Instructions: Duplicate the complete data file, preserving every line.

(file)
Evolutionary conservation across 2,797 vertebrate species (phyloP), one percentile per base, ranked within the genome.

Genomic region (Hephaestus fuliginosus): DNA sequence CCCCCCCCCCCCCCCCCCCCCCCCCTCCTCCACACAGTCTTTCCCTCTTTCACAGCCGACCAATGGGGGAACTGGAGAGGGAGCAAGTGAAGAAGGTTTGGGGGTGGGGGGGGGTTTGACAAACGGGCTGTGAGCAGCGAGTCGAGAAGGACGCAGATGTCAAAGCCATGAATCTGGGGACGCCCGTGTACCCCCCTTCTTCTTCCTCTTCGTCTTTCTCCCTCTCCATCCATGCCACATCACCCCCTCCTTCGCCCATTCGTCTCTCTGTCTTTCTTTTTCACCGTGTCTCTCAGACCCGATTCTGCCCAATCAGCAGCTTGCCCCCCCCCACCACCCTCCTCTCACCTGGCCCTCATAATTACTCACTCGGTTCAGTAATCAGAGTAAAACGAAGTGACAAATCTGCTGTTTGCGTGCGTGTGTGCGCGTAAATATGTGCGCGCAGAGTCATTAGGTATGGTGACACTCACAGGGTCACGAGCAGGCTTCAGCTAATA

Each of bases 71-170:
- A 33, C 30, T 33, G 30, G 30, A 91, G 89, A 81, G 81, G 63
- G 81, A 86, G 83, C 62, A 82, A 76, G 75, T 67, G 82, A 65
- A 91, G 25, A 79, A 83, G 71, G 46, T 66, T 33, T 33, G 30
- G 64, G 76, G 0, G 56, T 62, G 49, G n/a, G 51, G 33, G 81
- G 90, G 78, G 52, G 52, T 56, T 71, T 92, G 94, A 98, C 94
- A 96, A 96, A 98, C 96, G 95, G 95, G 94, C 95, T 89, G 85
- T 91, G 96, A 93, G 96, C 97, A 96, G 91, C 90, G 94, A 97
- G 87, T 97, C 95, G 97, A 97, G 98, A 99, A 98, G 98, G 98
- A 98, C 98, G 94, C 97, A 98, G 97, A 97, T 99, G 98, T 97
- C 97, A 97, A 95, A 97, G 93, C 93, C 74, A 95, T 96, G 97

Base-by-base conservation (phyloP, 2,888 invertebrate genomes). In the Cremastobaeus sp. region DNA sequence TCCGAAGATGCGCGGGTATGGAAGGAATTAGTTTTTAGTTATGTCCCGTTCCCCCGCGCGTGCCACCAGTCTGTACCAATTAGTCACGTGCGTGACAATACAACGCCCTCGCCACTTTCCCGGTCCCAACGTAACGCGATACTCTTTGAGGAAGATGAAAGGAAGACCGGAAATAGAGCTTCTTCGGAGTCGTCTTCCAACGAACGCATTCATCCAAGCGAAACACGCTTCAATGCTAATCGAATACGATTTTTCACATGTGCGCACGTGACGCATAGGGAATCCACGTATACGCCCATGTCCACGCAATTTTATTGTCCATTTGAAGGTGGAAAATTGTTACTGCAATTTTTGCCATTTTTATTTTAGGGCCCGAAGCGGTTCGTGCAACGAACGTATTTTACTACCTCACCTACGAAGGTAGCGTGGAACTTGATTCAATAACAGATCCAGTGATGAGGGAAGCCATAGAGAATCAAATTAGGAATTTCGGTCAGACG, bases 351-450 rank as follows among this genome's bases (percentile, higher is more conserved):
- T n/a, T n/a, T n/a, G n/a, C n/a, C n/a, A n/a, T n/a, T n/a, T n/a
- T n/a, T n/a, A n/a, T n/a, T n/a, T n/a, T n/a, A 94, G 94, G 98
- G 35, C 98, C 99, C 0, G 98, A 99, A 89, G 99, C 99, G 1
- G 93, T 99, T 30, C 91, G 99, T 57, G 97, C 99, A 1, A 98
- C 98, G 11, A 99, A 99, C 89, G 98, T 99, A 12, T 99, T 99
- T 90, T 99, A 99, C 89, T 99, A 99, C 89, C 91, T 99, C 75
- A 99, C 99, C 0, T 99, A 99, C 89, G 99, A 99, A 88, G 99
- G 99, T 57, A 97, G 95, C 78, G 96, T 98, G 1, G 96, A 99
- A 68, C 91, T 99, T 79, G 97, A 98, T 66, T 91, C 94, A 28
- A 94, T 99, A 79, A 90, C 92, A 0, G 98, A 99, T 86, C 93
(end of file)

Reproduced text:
Evolutionary conservation across 2,797 vertebrate species (phyloP), one percentile per base, ranked within the genome.

Genomic region (Hephaestus fuliginosus): DNA sequence CCCCCCCCCCCCCCCCCCCCCCCCCTCCTCCACACAGTCTTTCCCTCTTTCACAGCCGACCAATGGGGGAACTGGAGAGGGAGCAAGTGAAGAAGGTTTGGGGGTGGGGGGGGGTTTGACAAACGGGCTGTGAGCAGCGAGTCGAGAAGGACGCAGATGTCAAAGCCATGAATCTGGGGACGCCCGTGTACCCCCCTTCTTCTTCCTCTTCGTCTTTCTCCCTCTCCATCCATGCCACATCACCCCCTCCTTCGCCCATTCGTCTCTCTGTCTTTCTTTTTCACCGTGTCTCTCAGACCCGATTCTGCCCAATCAGCAGCTTGCCCCCCCCCACCACCCTCCTCTCACCTGGCCCTCATAATTACTCACTCGGTTCAGTAATCAGAGTAAAACGAAGTGACAAATCTGCTGTTTGCGTGCGTGTGTGCGCGTAAATATGTGCGCGCAGAGTCATTAGGTATGGTGACACTCACAGGGTCACGAGCAGGCTTCAGCTAATA

Each of bases 71-170:
- A 33, C 30, T 33, G 30, G 30, A 91, G 89, A 81, G 81, G 63
- G 81, A 86, G 83, C 62, A 82, A 76, G 75, T 67, G 82, A 65
- A 91, G 25, A 79, A 83, G 71, G 46, T 66, T 33, T 33, G 30
- G 64, G 76, G 0, G 56, T 62, G 49, G n/a, G 51, G 33, G 81
- G 90, G 78, G 52, G 52, T 56, T 71, T 92, G 94, A 98, C 94
- A 96, A 96, A 98, C 96, G 95, G 95, G 94, C 95, T 89, G 85
- T 91, G 96, A 93, G 96, C 97, A 96, G 91, C 90, G 94, A 97
- G 87, T 97, C 95, G 97, A 97, G 98, A 99, A 98, G 98, G 98
- A 98, C 98, G 94, C 97, A 98, G 97, A 97, T 99, G 98, T 97
- C 97, A 97, A 95, A 97, G 93, C 93, C 74, A 95, T 96, G 97

Base-by-base conservation (phyloP, 2,888 invertebrate genomes). In the Cremastobaeus sp. region DNA sequence TCCGAAGATGCGCGGGTATGGAAGGAATTAGTTTTTAGTTATGTCCCGTTCCCCCGCGCGTGCCACCAGTCTGTACCAATTAGTCACGTGCGTGACAATACAACGCCCTCGCCACTTTCCCGGTCCCAACGTAACGCGATACTCTTTGAGGAAGATGAAAGGAAGACCGGAAATAGAGCTTCTTCGGAGTCGTCTTCCAACGAACGCATTCATCCAAGCGAAACACGCTTCAATGCTAATCGAATACGATTTTTCACATGTGCGCACGTGACGCATAGGGAATCCACGTATACGCCCATGTCCACGCAATTTTATTGTCCATTTGAAGGTGGAAAATTGTTACTGCAATTTTTGCCATTTTTATTTTAGGGCCCGAAGCGGTTCGTGCAACGAACGTATTTTACTACCTCACCTACGAAGGTAGCGTGGAACTTGATTCAATAACAGATCCAGTGATGAGGGAAGCCATAGAGAATCAAATTAGGAATTTCGGTCAGACG, bases 351-450 rank as follows among this genome's bases (percentile, higher is more conserved):
- T n/a, T n/a, T n/a, G n/a, C n/a, C n/a, A n/a, T n/a, T n/a, T n/a
- T n/a, T n/a, A n/a, T n/a, T n/a, T n/a, T n/a, A 94, G 94, G 98
- G 35, C 98, C 99, C 0, G 98, A 99, A 89, G 99, C 99, G 1
- G 93, T 99, T 30, C 91, G 99, T 57, G 97, C 99, A 1, A 98
- C 98, G 11, A 99, A 99, C 89, G 98, T 99, A 12, T 99, T 99
- T 90, T 99, A 99, C 89, T 99, A 99, C 89, C 91, T 99, C 75
- A 99, C 99, C 0, T 99, A 99, C 89, G 99, A 99, A 88, G 99
- G 99, T 57, A 97, G 95, C 78, G 96, T 98, G 1, G 96, A 99
- A 68, C 91, T 99, T 79, G 97, A 98, T 66, T 91, C 94, A 28
- A 94, T 99, A 79, A 90, C 92, A 0, G 98, A 99, T 86, C 93